When Edward contacted SSRV, he had been struggling with anxiety, depression and PTSD for over 10 years. His application for the Disability Support Pension (DSP) had been rejected, and he was seeking help appealing that decision.
Five years ago, Edward was assessed and diagnosed by a psychiatrist, who then referred him back to his GP for ongoing monitoring and management. Edward previously attended sessions with a psychologist. He has regularly seen his GP and taken medication prescribed to him.
While the medication stops him from feeling suicidal, he has never been able to return to work. Six months before applying for DSP, Edward saw a psychiatrist for a review. The psychiatrist recommended he try further counselling. Centrelink then rejected his claim for DSP on the basis that the psychiatrist recommended further counselling, so Edward contacted SSRV for assistance.
Accessing DSP should be straight forward for vulnerable members of our community. However, we commonly hear stories like Edward’s. The medical eligibility criteria for DSP is technical, complex and can difficult to understand. Further, applying for DSP based on a mental health condition has specific requirements.
From April 1 2023, the Social Security (Tables for the Assessment of Work-related Impairment for Disability Support Pension) Determination 2023 has been updated.
One of the most significant changes relates to diagnosis of a mental health condition.
A diagnosis can now be made by a psychiatrist, or a GP and registered psychologist (prior to 1 April 2023 they had to be a clinical psychologist). It is hoped this change will assist vulnerable members of our community to meet the diagnosis requirement where previously they may not have been able to.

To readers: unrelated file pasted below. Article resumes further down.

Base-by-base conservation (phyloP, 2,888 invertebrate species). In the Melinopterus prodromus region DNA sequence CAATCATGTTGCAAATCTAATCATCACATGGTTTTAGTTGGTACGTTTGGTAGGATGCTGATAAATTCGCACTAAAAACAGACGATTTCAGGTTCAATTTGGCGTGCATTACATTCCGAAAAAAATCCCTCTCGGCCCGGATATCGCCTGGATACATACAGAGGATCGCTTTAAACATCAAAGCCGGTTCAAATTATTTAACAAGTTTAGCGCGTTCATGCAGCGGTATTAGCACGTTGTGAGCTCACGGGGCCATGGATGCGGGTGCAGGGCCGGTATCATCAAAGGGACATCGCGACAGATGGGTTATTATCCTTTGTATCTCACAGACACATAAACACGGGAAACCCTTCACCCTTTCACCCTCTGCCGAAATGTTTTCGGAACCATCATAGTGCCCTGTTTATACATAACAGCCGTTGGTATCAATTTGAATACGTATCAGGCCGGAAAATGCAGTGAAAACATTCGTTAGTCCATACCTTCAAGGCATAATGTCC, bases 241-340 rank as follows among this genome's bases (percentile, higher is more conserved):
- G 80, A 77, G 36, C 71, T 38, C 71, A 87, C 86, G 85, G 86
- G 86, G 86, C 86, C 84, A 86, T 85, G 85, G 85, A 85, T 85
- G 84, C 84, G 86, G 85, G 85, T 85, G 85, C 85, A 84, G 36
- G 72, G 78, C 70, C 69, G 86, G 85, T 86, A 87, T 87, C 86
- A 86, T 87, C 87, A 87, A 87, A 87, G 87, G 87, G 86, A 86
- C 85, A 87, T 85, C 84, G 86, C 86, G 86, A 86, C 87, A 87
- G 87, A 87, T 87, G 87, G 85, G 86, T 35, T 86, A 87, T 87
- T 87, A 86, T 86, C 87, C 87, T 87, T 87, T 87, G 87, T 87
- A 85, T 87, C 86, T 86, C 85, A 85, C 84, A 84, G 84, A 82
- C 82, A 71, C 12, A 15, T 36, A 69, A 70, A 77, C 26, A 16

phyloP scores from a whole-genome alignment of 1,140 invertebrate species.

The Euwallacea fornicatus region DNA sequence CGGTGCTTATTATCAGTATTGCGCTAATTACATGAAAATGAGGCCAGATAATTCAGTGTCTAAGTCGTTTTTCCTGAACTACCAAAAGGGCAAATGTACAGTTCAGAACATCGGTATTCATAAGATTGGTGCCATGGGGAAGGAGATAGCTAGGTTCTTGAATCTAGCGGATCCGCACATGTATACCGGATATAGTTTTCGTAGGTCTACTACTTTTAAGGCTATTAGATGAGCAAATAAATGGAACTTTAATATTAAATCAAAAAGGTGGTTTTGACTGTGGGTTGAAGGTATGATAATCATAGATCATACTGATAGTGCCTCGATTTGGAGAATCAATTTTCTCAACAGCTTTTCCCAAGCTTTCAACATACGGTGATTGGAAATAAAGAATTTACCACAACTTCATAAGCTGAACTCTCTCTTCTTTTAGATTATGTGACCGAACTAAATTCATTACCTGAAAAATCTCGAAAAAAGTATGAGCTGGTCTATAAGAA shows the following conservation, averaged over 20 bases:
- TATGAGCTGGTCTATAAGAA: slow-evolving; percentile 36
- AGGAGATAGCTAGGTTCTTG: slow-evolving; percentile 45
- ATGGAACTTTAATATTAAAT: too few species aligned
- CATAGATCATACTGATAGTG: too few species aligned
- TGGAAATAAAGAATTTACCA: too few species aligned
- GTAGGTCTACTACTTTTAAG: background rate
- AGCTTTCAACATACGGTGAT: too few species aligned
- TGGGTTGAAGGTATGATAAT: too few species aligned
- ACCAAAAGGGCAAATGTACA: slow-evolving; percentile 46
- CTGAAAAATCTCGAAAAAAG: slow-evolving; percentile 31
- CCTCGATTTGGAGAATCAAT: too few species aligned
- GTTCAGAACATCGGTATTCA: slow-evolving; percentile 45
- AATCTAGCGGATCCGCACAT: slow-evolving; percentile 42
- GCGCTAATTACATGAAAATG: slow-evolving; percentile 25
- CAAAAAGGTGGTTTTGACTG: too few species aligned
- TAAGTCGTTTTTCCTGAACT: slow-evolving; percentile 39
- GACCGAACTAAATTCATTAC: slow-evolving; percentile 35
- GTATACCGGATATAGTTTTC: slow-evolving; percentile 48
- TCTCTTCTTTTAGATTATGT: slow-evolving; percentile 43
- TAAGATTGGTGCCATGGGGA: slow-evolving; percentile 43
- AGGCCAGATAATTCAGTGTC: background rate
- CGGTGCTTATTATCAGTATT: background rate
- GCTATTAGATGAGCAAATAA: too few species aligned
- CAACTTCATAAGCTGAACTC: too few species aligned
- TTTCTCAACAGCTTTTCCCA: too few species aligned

Reasonably treated and stabilised
Another key change within the impairment tables relates to a condition (not just a mental health condition) needing to be reasonably treated and stabilised, instead of fully treated and fully stabilised.
Even so, the test applied to assess whether a condition is reasonably treated and stabilised hasn’t changed significantly. A mental health condition does not have to be cured to be reasonably treated. Rather, it involves assessing what treatment has occurred, what treatment hasn’t occurred and why (such as cost, risk, accessibility, success rate) and whether over the next two years any further treatment is likely to result in significant functional improvement.
Meanwhile, the impairment tables define ‘stabilised’ as ‘…the person has undertaken reasonable treatment for the condition and any further reasonable treatment is unlikely to result in a significant functional improvement’. Reasonable treatment means treatment that is accessible, has a reasonable cost, is regularly used for the condition, has a high success rate, will likely result in significant functional improvement and is low risk.
The impairment tables also note, however, that a condition can still be stabilised even if someone has not undertaken reasonable treatment in circumstances where there is unlikely to be significant functional improvement even if they were to undergo reasonable treatment.